Digital Technology Trends in the Oil and Gas Industry
The (not so recent) downturn in the oil and gas industry that started in 2014 has been a painful experience for many people. Everyone involved in the industry characterises it as the worst downturn to ever hit the sector and even those lucky enough to keep their jobs will have been affected to a certain extent: working in an environment of cost cutting and capital discipline with projects being postponed or cancelled all together.
The first real signs of a recovery came during 2016 and over the last few years, slowly but surely, confidence, growth and, perhaps most importantly, stability have all returned to the industry. Oil prices have stabilised (well, mostly) and costs have reduced markedly so that we now work in a much more efficient and streamlined industry. Companies are prepared for the ‘lower for longer’ environment and are continually looking to innovate and develop technologies to increase efficiency. The explosion in development of digital technologies during the past few years is beginning to change the way we work and these technologies are likely to shape the future of the industry over the next decade. But what are the key ‘digital technologies’ and how can they be applied within our industry?
Artificial Intelligence and Automation
Artificial intelligence (AI) is a term used to cover a wide variety of technological improvements and applications that involve machines ‘learning’ or ‘problem solving’, such as self-driving cars, understanding human speech (e.g. Apple’s Siri or Amazon’s Alexa) or competing in strategy games (e.g. chess). The potential applications for artificial intelligence and automation in the oil and gas industry are vast, from surveying and continuous monitoring, to planning and forecasting and improving safety. High risk environments such as an offshore rig or production facility can benefit from the use of both autonomous robotics and autonomous system monitoring to replace human presence in such high risk locations.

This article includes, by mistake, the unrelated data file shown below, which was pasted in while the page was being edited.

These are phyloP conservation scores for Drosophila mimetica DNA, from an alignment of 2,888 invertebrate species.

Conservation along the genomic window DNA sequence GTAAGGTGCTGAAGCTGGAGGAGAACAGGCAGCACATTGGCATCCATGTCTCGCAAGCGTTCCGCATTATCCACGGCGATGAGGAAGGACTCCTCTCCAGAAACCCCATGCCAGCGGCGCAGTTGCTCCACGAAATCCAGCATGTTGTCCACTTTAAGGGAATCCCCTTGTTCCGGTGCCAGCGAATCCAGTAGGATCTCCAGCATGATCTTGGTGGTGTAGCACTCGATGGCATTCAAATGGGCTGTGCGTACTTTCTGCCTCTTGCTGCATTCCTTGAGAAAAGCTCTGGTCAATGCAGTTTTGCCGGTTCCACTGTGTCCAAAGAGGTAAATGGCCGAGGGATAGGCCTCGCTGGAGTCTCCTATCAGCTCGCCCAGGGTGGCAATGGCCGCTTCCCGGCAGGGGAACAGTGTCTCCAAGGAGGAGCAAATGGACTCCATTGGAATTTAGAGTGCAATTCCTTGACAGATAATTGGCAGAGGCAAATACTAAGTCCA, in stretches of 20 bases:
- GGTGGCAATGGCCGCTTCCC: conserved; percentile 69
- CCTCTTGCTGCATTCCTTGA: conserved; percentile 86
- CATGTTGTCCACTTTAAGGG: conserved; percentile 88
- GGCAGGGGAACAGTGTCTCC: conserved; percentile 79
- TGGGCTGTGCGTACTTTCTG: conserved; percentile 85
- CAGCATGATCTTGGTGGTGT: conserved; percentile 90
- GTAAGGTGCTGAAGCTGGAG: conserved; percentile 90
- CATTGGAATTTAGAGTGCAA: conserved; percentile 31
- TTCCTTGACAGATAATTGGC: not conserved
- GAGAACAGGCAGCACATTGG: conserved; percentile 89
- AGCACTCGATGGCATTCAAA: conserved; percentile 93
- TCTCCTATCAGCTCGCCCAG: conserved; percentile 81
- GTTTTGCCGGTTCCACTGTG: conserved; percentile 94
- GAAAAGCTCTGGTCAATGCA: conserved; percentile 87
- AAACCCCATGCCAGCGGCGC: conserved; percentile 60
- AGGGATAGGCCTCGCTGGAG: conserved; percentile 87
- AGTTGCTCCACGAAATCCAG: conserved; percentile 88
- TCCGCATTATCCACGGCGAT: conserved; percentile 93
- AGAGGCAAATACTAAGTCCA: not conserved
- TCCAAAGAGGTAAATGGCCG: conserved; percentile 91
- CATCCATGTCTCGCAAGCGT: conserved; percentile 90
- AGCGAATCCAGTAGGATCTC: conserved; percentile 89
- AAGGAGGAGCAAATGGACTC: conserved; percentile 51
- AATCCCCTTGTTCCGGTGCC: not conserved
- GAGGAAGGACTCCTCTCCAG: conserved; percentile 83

ExxonMobil, in partnership with MIT (Massachusetts Institute of Technology), are working to develop self-learning submersible robots for ocean exploration to boost their natural seep detection capabilities. In 2017, TOTAL announced the winner of a competition it funded to design an autonomous robot, the key functions of which were the ability to carry out inspections day or night, as currently performed by humans, together with the ability to detect abnormal equipment activity, such as a malfunction or leak, and intervene in the case of an emergency. Shell has developed a virtual assistant for its online customers where, via an online ‘chat’ interface, the virtual assistant can search hundreds of thousands of data sheets to recommend the right product based on their customers’ input.
The inspection of offshore assets is an interesting application for AI and automation. Details from a physical inspection can now be entered in real-time into a digital system using a hand-held device which can include information such as photos, measurements and location. This information can be automatically synchronised with an active database linked to maintenance scope and schedules accessed through a 3D representation of the platform, freely accessible to all. The system can then evaluate the results against pre-set limits and trending analysis such that key actions can be automatically generated and sent to the personnel required to perform the actions. This type of automation increases safety by reducing offshore time for personnel and by automatically flagging potential safety concerns and recommending action, whilst also reducing operational costs due to downtime and efficiency savings.
The majors are certainly leading the way in research and development of AI technology and automation, and with the potential safety advantages, not to mention cost savings due to increases in efficiency, we are sure to see a huge amount of investment and progress in this area in the next decade.
Big Data and Data Analytics